2. I can’t speak from personal experience, but I think Disney Princesses and My Big Fat Gypsy Wedding and every thing that perpetuates the idea that a wedding and everything must be associated with said wedding must be extravagant and wonderful and costly is partly to blame. It creates a mentality that a wedding must be perfect or the whole thing is ruined, and anything that threatens to ruin a wedding must be the enemy of the bride and her groom.
    Maybe they should do a reality show on small-budget weddings. Might remind some people that a wedding doesn’t need to be big and crazy. Might also take off some of the tension and make for less hurt feelings.
    Of course, I could be very wrong. It’s been known to happen.

    • I think that would be a great idea! We have our very low-budget wedding this winter, and I’m sure it will be great – even without people giving anything, we will be able to pay for it ourselves, and we throw the party because we want to have people who are important to us with us at that special day. Expecting guests to cover the costs, and making it more extravagant because others will give us money anyway, did not even cross our minds.

    • Very true. That’s a sad comment on people’s inability to distinguish reality from fantasy. There’s a TV show called Say Yes to the Dress, about brides choosing their dress. I enjoy watching it, but some women spend $6K+ on the dress alone. If you’re wealthy, I guess it’s not much to them, but it sets up the idea that thousands spent on one garment — or day — is “normal.”

      I wore a vintage dress the first time ($300) and a dress I’d owned for years the second time. No one has to blow a ton of money.

  3. A good friend (male) asked Mike and I if we could attend their wedding while we were visiting in Canada last year. We said yes. He mentioned at the time that I wouldn’t have to take the photos, and I could enjoy the day. Sweet…first time in years!

    Fast forward one year. I get a phone call asking “Do you want to be our photographer?”
    I said yes quickly, so as to not offend…and sent an email the following day saying:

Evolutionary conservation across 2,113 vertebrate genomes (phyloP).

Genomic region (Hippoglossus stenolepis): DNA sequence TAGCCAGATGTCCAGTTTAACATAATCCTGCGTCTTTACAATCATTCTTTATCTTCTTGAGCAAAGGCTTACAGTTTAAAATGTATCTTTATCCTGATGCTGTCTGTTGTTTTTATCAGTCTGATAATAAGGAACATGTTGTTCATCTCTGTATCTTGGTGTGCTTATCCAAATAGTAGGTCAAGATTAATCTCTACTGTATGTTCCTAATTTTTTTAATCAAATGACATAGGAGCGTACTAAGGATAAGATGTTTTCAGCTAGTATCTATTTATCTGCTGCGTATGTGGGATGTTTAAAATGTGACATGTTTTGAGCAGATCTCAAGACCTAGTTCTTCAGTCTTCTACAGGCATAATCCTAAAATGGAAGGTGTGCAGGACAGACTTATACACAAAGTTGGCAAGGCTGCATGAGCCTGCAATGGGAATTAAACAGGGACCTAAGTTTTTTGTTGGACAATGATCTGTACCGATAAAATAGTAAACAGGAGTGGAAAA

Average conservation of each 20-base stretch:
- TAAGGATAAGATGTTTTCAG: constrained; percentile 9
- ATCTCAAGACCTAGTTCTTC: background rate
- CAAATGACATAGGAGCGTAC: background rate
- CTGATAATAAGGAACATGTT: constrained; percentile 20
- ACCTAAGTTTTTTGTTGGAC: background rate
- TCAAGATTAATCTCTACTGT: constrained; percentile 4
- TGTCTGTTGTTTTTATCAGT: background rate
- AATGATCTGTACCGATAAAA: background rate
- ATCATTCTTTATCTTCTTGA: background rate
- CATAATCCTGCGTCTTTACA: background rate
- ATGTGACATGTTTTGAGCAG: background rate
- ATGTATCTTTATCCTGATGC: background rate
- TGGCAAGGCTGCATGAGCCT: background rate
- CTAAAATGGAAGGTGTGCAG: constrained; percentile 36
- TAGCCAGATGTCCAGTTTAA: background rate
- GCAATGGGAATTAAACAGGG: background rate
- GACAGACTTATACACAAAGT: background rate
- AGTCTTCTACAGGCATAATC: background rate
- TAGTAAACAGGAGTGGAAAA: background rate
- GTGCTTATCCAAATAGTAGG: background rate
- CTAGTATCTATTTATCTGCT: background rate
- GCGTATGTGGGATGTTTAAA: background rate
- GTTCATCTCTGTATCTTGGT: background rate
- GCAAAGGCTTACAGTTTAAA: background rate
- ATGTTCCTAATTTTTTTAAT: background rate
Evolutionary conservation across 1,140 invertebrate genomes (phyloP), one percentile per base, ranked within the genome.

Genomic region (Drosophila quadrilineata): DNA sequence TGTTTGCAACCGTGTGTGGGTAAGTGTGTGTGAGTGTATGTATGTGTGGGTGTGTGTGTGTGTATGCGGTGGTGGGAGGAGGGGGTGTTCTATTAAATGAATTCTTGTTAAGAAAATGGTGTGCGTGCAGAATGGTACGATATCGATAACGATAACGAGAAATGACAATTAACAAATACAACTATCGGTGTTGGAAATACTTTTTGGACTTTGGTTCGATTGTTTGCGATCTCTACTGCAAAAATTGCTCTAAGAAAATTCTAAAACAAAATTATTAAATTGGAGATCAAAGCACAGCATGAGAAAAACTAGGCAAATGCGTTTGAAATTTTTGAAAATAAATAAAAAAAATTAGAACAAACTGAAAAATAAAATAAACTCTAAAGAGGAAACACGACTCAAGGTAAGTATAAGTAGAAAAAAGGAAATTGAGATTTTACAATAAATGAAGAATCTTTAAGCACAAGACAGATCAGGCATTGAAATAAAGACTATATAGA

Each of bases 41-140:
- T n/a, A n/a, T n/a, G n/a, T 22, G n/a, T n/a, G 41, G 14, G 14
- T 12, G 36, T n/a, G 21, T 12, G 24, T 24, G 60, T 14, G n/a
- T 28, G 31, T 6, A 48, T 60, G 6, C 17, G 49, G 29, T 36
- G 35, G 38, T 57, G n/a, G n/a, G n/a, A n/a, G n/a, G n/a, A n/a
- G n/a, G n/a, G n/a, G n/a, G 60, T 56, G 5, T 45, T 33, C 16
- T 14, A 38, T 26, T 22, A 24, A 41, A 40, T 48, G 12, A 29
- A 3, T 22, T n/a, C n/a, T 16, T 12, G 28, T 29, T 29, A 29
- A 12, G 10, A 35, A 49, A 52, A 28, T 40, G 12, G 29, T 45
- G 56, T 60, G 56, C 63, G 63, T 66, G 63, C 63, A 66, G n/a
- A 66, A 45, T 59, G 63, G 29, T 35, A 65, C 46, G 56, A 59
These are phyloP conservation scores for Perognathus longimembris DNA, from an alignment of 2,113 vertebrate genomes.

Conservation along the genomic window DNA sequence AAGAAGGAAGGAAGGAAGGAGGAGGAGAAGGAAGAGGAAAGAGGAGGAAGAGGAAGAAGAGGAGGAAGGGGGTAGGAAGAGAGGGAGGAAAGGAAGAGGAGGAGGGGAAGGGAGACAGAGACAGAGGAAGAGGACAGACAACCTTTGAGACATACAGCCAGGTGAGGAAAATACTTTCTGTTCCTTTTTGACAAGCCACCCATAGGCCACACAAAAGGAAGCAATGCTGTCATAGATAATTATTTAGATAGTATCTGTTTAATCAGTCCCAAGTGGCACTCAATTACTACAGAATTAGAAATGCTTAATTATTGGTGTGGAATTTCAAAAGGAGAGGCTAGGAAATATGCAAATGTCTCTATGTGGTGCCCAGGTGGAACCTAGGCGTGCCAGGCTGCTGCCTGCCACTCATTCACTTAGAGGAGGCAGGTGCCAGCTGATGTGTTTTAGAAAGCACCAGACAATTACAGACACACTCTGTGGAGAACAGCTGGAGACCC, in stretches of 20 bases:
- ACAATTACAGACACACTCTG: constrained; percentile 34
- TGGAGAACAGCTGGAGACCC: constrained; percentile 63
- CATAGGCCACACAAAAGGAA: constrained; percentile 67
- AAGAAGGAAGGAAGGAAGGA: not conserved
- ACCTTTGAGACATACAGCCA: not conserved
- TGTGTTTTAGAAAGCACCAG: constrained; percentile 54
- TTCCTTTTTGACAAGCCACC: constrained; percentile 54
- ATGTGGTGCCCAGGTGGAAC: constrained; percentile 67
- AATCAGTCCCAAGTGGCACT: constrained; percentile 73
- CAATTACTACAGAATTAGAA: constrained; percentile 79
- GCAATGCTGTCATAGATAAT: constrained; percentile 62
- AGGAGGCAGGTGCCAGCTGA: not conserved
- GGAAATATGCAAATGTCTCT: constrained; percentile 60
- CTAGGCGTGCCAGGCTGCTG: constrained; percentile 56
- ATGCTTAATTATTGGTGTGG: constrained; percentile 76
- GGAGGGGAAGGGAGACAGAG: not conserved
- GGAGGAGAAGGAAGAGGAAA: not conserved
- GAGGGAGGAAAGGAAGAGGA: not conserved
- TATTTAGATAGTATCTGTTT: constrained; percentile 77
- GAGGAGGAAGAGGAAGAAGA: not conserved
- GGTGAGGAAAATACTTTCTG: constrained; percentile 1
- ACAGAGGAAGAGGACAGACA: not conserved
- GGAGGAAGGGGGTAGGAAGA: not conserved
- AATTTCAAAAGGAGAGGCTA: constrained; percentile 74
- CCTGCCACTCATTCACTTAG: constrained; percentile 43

“Hey I’d actually love to just attend the wedding and celebrate the day with them. The past 8 weddings I’ve been to I’ve been the photographer and I wasn’t able to enjoy it as much as I was working throughout the day”.

    He responded saying, I wasn’t invited to the wedding…as “numbers were tight”.

    Rude right? It still really bothers me. I’ve also told him it is pretty uncool, I’m not sure how I feel anymore about our friendship because of it.

  4. i feel that a wedding and a fundraiser are two very different things. a wedding should be a sharing of the celebration of two people joining their lives together. whatever funds the couple and/or their family have available to them should be what they use to create the special day. it is not the guests’ obligation to fund this day, their obligation is to share it and enjoy the day. to expect guests to ‘pay’ a certain amount for the honor of attending, and then being upset if they don’t shell out an appropriate amount, amounts to emotional extortion.

  5. I couldnt post under my blog name because some people who attended. A certain wedding follow my blog.
    A relative

  6. Sorry my phone cut off my earlier reply. I attended a celebrity wedding. One of my relatives works in the entertainment industry. During the bridal shower someone complained about how cheap the prizes were for the games. I was shocked! Then on top of that the bride was angry that a relative who had promised to pay for the wedding cake was unable to do so . There were Emmy award winning guests, athletes etc and she had the nerve to send a nasty message to the poor relative who was going through a divorce and was unable to contribute . The new husband wasn’t hurting for money either so I was dumbfounded. We grew up together and we were not raised as Spoiled brats. After college working in Hollywood went to her head. She has an emmy now and I’m proud of her but its so sad how materialistic she has become. Sorry typos Trying to type on my phone.

    • This is horrible. Really. It angers me when people decide to prioritize their material greed over having a friend enjoy their celebration.
      I was really grateful to have two dear old friends (and money was always tight for them) come all the way from B.C. to NY for my first wedding. Then I felt guilty as hell when the marriage ended…Luckily one of them came to my second wedding. That was a gift!

  7. I suspect nasty people now have a bigger platform for bullying others. In the past, situations like you described might have played out via covert gossip. “Can you believe X only gave Y at the wedding?” This kind of innuendo, with various criticisms and subtle insults repeated over coffee and on the phone until it finally lands at the intended recipient: the person minus a money-stuffed envelope. With wider social circles and more geographic dispersion, this kind of social dynamic no longer works so seamlessly–if you have few friends in common and live far apart, the gossip may never find its way to the intended victim. So more overt and direct methods are necessary.